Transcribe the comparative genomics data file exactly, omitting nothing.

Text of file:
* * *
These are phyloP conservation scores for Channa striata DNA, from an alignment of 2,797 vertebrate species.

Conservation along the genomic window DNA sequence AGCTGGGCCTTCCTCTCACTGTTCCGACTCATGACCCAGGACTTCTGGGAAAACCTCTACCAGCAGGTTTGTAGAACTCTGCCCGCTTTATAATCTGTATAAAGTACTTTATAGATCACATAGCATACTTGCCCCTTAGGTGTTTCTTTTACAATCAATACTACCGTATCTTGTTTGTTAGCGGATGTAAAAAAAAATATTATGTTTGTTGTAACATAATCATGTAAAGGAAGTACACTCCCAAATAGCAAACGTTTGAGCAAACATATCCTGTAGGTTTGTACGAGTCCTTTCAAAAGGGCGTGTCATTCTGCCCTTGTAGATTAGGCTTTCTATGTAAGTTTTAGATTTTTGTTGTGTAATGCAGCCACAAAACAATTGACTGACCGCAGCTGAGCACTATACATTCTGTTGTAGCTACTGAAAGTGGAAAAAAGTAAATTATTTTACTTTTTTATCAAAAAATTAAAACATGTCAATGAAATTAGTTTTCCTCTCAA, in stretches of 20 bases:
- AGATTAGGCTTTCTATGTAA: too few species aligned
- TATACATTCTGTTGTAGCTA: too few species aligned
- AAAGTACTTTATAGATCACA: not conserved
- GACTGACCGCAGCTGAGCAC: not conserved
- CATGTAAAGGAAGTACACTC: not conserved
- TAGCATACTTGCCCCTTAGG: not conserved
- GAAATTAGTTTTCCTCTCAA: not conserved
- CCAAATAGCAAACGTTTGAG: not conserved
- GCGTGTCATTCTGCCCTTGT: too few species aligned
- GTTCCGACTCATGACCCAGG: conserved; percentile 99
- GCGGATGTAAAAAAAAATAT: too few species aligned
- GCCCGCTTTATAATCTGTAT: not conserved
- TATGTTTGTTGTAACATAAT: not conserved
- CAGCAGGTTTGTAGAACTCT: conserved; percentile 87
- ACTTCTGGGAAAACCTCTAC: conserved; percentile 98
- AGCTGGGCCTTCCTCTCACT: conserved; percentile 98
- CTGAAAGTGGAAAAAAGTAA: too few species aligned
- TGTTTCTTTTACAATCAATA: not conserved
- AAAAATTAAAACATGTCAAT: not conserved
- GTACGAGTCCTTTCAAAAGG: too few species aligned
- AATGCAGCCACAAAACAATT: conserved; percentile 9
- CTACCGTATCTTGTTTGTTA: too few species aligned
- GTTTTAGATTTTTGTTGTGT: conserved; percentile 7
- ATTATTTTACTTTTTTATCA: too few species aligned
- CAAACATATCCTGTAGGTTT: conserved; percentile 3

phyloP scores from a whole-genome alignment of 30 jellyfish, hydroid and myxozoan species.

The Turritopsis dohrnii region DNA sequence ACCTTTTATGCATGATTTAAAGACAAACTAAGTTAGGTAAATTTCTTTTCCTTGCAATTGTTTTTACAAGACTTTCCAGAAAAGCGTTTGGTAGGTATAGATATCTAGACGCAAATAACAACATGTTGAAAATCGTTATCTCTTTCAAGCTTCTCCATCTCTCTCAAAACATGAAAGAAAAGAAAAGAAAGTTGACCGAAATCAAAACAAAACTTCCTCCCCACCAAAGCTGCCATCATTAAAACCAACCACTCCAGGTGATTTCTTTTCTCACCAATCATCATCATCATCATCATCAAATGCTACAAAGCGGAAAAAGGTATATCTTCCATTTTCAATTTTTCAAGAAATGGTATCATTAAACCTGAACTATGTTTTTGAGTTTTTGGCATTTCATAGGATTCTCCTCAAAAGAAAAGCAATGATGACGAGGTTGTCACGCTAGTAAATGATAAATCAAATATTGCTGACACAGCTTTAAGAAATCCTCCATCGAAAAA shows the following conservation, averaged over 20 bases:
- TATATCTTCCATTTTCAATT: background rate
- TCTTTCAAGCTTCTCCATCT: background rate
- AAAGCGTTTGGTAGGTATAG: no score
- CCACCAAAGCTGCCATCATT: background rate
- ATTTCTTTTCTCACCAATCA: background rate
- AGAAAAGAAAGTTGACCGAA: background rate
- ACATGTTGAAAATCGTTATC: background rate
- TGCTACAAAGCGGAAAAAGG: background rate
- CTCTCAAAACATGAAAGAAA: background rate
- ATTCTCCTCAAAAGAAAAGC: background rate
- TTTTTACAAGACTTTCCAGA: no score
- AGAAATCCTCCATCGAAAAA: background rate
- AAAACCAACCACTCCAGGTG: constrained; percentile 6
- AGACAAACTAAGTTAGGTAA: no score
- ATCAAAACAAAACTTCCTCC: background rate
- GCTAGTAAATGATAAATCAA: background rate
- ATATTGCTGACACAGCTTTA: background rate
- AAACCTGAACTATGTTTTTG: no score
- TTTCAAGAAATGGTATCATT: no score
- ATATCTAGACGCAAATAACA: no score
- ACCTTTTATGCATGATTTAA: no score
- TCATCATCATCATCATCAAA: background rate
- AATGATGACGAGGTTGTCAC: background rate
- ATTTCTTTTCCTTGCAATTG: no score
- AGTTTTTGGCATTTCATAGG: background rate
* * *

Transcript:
These are phyloP conservation scores for Channa striata DNA, from an alignment of 2,797 vertebrate species.

Conservation along the genomic window DNA sequence AGCTGGGCCTTCCTCTCACTGTTCCGACTCATGACCCAGGACTTCTGGGAAAACCTCTACCAGCAGGTTTGTAGAACTCTGCCCGCTTTATAATCTGTATAAAGTACTTTATAGATCACATAGCATACTTGCCCCTTAGGTGTTTCTTTTACAATCAATACTACCGTATCTTGTTTGTTAGCGGATGTAAAAAAAAATATTATGTTTGTTGTAACATAATCATGTAAAGGAAGTACACTCCCAAATAGCAAACGTTTGAGCAAACATATCCTGTAGGTTTGTACGAGTCCTTTCAAAAGGGCGTGTCATTCTGCCCTTGTAGATTAGGCTTTCTATGTAAGTTTTAGATTTTTGTTGTGTAATGCAGCCACAAAACAATTGACTGACCGCAGCTGAGCACTATACATTCTGTTGTAGCTACTGAAAGTGGAAAAAAGTAAATTATTTTACTTTTTTATCAAAAAATTAAAACATGTCAATGAAATTAGTTTTCCTCTCAA, in stretches of 20 bases:
- AGATTAGGCTTTCTATGTAA: too few species aligned
- TATACATTCTGTTGTAGCTA: too few species aligned
- AAAGTACTTTATAGATCACA: not conserved
- GACTGACCGCAGCTGAGCAC: not conserved
- CATGTAAAGGAAGTACACTC: not conserved
- TAGCATACTTGCCCCTTAGG: not conserved
- GAAATTAGTTTTCCTCTCAA: not conserved
- CCAAATAGCAAACGTTTGAG: not conserved
- GCGTGTCATTCTGCCCTTGT: too few species aligned
- GTTCCGACTCATGACCCAGG: conserved; percentile 99
- GCGGATGTAAAAAAAAATAT: too few species aligned
- GCCCGCTTTATAATCTGTAT: not conserved
- TATGTTTGTTGTAACATAAT: not conserved
- CAGCAGGTTTGTAGAACTCT: conserved; percentile 87
- ACTTCTGGGAAAACCTCTAC: conserved; percentile 98
- AGCTGGGCCTTCCTCTCACT: conserved; percentile 98
- CTGAAAGTGGAAAAAAGTAA: too few species aligned
- TGTTTCTTTTACAATCAATA: not conserved
- AAAAATTAAAACATGTCAAT: not conserved
- GTACGAGTCCTTTCAAAAGG: too few species aligned
- AATGCAGCCACAAAACAATT: conserved; percentile 9
- CTACCGTATCTTGTTTGTTA: too few species aligned
- GTTTTAGATTTTTGTTGTGT: conserved; percentile 7
- ATTATTTTACTTTTTTATCA: too few species aligned
- CAAACATATCCTGTAGGTTT: conserved; percentile 3

phyloP scores from a whole-genome alignment of 30 jellyfish, hydroid and myxozoan species.

The Turritopsis dohrnii region DNA sequence ACCTTTTATGCATGATTTAAAGACAAACTAAGTTAGGTAAATTTCTTTTCCTTGCAATTGTTTTTACAAGACTTTCCAGAAAAGCGTTTGGTAGGTATAGATATCTAGACGCAAATAACAACATGTTGAAAATCGTTATCTCTTTCAAGCTTCTCCATCTCTCTCAAAACATGAAAGAAAAGAAAAGAAAGTTGACCGAAATCAAAACAAAACTTCCTCCCCACCAAAGCTGCCATCATTAAAACCAACCACTCCAGGTGATTTCTTTTCTCACCAATCATCATCATCATCATCATCAAATGCTACAAAGCGGAAAAAGGTATATCTTCCATTTTCAATTTTTCAAGAAATGGTATCATTAAACCTGAACTATGTTTTTGAGTTTTTGGCATTTCATAGGATTCTCCTCAAAAGAAAAGCAATGATGACGAGGTTGTCACGCTAGTAAATGATAAATCAAATATTGCTGACACAGCTTTAAGAAATCCTCCATCGAAAAA shows the following conservation, averaged over 20 bases:
- TATATCTTCCATTTTCAATT: background rate
- TCTTTCAAGCTTCTCCATCT: background rate
- AAAGCGTTTGGTAGGTATAG: no score
- CCACCAAAGCTGCCATCATT: background rate
- ATTTCTTTTCTCACCAATCA: background rate
- AGAAAAGAAAGTTGACCGAA: background rate
- ACATGTTGAAAATCGTTATC: background rate
- TGCTACAAAGCGGAAAAAGG: background rate
- CTCTCAAAACATGAAAGAAA: background rate
- ATTCTCCTCAAAAGAAAAGC: background rate
- TTTTTACAAGACTTTCCAGA: no score
- AGAAATCCTCCATCGAAAAA: background rate
- AAAACCAACCACTCCAGGTG: constrained; percentile 6
- AGACAAACTAAGTTAGGTAA: no score
- ATCAAAACAAAACTTCCTCC: background rate
- GCTAGTAAATGATAAATCAA: background rate
- ATATTGCTGACACAGCTTTA: background rate
- AAACCTGAACTATGTTTTTG: no score
- TTTCAAGAAATGGTATCATT: no score
- ATATCTAGACGCAAATAACA: no score
- ACCTTTTATGCATGATTTAA: no score
- TCATCATCATCATCATCAAA: background rate
- AATGATGACGAGGTTGTCAC: background rate
- ATTTCTTTTCCTTGCAATTG: no score
- AGTTTTTGGCATTTCATAGG: background rate